There are also some minor aggressive parts on songs like “Gallows” and “Origin of Species”, which are the least recommended tracks on the album. It’s not that these songs are bad; it’s simply because their repetitiveness recalls ‘jam songs’, which Scale the Summit are way ahead in terms of direction and flow of ideas. Avoid these if you’re a first time listener.

Another recommended track would be “Emersion” (2:33 mins), a brilliant song that summarizes Scale the Summit’s genuine musical flow. Sadly for us, that summary was too short, again! A must listen-to nevertheless (includes a nice treat for drummers).

With numerous feedback stating that “Colossal”, the first song on this release, is the ‘weakest’ one of all, Scale the Summit should have thought more about proper song ordering in order to create a positive first impression for listeners. A good example of that would have been starting the album with “Balkan”, a catchy and well structured song that surely fits as impressive opener for this album.

Although not a masterpiece, “The Collective” is yet another great effort by a leading group in the growing world of instrumental bands. With noticeable evolution from their first album “Monument” (2007) to “Carving Desert Canyons” (2009) and now “The Collective” (2011), Scale the Summit are two years away from releasing their masterpiece. This humble music listener suggests an orchestral collaboration and more experimentation with instruments that will surely enhance the adventure experience.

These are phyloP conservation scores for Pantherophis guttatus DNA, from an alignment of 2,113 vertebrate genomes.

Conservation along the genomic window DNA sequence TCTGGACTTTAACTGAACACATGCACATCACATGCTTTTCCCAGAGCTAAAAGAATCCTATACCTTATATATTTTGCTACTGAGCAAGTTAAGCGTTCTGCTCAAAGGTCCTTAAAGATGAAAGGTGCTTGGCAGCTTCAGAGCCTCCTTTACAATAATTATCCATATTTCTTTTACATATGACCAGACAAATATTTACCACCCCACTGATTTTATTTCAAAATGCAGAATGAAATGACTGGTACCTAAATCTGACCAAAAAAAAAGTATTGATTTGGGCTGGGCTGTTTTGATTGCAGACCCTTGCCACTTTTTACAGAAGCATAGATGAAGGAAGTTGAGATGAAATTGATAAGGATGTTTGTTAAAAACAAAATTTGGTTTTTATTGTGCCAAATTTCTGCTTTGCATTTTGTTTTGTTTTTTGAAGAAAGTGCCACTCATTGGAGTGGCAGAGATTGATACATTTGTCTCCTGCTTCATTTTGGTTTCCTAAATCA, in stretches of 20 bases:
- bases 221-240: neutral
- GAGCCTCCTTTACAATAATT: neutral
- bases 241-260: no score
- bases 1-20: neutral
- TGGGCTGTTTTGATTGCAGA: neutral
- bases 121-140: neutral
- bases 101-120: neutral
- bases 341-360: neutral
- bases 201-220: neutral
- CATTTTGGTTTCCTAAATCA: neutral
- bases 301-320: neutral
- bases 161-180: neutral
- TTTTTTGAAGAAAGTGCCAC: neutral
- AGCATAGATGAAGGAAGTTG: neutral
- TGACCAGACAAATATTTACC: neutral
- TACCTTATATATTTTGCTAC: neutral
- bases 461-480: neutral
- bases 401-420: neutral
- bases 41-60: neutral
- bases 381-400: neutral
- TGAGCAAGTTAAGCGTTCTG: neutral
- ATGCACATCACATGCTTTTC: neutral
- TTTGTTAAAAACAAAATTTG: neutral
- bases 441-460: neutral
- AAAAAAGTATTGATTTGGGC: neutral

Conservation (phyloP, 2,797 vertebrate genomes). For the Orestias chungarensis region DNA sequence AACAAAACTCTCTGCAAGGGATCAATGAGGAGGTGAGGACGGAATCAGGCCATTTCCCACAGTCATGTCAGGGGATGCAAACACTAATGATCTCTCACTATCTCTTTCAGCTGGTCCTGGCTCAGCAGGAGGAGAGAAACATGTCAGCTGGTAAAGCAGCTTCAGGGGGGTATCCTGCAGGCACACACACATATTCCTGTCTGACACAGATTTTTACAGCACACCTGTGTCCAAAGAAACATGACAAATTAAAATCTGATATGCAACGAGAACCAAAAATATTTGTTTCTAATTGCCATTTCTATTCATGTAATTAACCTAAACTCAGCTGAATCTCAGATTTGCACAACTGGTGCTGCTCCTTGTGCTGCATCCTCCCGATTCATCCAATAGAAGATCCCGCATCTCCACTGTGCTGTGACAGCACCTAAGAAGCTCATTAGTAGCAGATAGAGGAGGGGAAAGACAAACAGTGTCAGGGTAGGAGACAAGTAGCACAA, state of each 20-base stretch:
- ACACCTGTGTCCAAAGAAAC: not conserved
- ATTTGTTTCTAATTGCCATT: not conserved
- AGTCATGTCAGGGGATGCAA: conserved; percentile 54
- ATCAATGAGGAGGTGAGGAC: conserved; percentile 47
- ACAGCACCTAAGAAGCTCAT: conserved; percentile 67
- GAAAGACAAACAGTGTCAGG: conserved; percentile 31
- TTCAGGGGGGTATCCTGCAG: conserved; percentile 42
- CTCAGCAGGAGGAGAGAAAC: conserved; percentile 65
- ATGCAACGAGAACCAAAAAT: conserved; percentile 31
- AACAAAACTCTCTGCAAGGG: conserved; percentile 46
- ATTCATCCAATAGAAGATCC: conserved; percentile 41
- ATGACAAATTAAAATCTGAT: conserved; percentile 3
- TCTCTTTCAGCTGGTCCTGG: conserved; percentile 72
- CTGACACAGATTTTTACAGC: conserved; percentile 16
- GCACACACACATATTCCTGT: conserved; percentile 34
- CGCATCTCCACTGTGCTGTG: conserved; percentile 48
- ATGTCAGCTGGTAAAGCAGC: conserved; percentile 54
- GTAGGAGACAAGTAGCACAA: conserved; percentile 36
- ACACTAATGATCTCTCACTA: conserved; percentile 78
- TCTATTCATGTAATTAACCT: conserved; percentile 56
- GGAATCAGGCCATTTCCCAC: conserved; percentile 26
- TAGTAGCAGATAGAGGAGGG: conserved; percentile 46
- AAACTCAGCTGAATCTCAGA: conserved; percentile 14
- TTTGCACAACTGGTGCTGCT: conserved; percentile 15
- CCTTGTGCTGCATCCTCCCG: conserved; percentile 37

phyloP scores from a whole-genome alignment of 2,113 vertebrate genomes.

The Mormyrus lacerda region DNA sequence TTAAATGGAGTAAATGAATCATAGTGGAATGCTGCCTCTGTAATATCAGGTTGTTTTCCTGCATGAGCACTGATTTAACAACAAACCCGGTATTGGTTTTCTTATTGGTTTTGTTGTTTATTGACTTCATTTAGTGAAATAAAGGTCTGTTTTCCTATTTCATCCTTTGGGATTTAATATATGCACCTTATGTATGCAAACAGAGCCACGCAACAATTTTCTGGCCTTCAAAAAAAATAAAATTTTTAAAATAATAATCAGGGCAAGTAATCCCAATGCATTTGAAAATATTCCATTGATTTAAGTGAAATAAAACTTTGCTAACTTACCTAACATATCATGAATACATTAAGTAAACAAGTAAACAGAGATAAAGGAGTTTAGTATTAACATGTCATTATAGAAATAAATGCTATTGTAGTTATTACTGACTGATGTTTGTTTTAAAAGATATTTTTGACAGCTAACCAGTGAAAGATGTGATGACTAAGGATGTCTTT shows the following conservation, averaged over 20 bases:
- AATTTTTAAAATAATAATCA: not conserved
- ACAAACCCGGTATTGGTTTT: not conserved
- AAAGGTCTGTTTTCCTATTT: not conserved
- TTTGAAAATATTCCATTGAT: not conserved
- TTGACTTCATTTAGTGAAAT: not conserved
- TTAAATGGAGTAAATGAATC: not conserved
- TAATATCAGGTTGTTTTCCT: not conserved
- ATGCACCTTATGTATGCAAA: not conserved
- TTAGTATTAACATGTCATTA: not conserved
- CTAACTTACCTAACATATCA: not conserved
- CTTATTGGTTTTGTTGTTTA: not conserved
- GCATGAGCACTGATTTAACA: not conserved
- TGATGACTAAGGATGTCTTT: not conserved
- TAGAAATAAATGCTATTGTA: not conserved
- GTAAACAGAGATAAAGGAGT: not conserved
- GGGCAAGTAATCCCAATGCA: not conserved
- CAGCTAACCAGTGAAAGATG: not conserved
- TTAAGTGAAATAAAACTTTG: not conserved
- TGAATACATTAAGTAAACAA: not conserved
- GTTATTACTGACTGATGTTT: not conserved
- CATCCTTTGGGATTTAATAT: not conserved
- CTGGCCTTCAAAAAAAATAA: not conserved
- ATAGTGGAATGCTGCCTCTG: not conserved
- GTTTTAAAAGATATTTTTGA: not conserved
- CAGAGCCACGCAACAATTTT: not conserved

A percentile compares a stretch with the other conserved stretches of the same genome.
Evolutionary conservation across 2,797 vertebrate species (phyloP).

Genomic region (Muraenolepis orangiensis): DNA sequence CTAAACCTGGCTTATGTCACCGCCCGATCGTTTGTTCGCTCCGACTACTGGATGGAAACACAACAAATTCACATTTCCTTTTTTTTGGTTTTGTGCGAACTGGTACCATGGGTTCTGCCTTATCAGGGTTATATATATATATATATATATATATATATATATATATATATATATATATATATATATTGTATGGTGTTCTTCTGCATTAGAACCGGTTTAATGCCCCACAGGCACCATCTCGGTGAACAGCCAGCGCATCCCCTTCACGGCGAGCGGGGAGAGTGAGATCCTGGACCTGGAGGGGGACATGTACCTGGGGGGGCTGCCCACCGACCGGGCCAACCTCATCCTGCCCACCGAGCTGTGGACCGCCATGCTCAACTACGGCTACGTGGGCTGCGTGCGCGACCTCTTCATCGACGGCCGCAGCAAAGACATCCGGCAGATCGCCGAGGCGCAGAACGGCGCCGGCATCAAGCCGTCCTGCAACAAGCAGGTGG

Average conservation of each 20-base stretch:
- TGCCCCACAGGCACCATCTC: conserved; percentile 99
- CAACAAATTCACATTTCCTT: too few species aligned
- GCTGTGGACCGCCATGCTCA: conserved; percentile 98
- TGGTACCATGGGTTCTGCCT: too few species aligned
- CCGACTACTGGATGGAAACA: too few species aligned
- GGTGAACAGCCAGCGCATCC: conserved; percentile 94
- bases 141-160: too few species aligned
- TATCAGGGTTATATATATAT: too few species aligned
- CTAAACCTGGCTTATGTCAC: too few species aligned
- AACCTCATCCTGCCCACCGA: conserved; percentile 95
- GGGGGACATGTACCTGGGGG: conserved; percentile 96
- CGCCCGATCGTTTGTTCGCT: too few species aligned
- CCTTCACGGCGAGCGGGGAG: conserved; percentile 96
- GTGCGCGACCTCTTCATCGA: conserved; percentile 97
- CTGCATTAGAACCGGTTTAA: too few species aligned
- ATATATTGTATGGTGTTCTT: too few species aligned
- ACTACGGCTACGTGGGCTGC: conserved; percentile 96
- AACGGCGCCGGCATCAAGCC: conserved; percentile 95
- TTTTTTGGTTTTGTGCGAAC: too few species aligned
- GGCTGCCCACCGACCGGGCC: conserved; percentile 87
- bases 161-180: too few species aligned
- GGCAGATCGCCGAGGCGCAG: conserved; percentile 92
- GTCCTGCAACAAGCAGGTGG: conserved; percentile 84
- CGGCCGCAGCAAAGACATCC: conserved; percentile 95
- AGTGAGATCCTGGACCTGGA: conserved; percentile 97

• Links

Scale the Summit on Facebook

Official Myspace

Official Website

Share on Facebook0Tweet about this on TwitterShare on Google+0Share on Reddit0Email this to someone
  • Karim Koreitem

    Thank you sir for introducing me to this excellent band. Waiting for more!

  • Jason

    This is one hell of a band (Y) Thumbs up to such talented musicians .. check out their precedent album also

  • frank

    emersion and the levitated are one song. they split them on the record but they announced when they played here in town live, that the two songs were actually one song, but split into two for the cd. i personally don’t judge a songs length based on the physically minutes. that’s stupid. the song has a beginning, a bunch of middles and then an ending. so it doesn’t technically end to soon, since its based on the writers opinion, if its finished or not.

  • Patrick

    @Karim and Jason: A great band indeed. Their previous albums are a must-have too.

    @Frank: must be one hell of a song then! About song lengths, I didn’t mean that all songs should be 10+ min songs (sometimes a one minute song is ‘complete’). What I meant here is that both songs are so brilliant that a small amount of time doesn’t give them full credit separately. I wish they didn’t split them on the record! Listening to both now, I noticed the flow from Emersion to The Levitated, but I had no idea they were connected (it’s not officially stated by the band so that everyone know about it). Nevertheless, they are still one of my favorites on the album so I would hardly call that “judgement”, more like “an addict’s crave for more” 😛

    Anyway how was the show? 😀

  • djejesawda

    i ve heard their music approx 1 month ago …through a tour flyer along periphery and TDEP …pretty cool timings